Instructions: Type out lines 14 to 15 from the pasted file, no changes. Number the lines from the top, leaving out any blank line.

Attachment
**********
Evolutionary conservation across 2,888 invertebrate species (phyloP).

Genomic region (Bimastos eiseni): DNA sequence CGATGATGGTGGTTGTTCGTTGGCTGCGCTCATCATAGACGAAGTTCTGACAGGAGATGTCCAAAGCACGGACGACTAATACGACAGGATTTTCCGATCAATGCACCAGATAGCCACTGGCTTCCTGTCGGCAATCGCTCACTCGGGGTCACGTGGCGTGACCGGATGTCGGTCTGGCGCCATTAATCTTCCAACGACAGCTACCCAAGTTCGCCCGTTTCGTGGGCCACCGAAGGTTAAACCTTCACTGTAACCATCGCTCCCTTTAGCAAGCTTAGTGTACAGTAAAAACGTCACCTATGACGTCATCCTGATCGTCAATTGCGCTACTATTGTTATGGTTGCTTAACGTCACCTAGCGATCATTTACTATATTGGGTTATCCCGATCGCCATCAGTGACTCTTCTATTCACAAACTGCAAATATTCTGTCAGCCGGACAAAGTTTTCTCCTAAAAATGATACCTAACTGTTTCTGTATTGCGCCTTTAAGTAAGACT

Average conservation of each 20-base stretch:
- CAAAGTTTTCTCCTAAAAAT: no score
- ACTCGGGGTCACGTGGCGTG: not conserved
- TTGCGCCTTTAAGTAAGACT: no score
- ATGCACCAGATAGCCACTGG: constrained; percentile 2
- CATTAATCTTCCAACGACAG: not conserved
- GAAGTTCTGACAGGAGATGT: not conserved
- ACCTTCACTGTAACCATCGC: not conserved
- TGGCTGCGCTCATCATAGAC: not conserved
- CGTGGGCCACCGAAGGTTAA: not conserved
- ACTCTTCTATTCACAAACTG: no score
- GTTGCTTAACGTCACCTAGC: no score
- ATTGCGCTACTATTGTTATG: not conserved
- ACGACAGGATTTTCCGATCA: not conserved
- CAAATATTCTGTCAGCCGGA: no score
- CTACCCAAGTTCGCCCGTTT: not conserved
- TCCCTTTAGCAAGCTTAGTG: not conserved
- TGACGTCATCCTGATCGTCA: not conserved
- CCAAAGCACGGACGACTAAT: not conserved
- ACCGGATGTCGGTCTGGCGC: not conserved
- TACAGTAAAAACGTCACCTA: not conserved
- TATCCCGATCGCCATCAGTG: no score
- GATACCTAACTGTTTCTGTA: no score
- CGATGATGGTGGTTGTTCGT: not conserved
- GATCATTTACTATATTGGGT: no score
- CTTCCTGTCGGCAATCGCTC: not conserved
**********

- GTTGCTTAACGTCACCTAGC: no score
- ATTGCGCTACTATTGTTATG: not conserved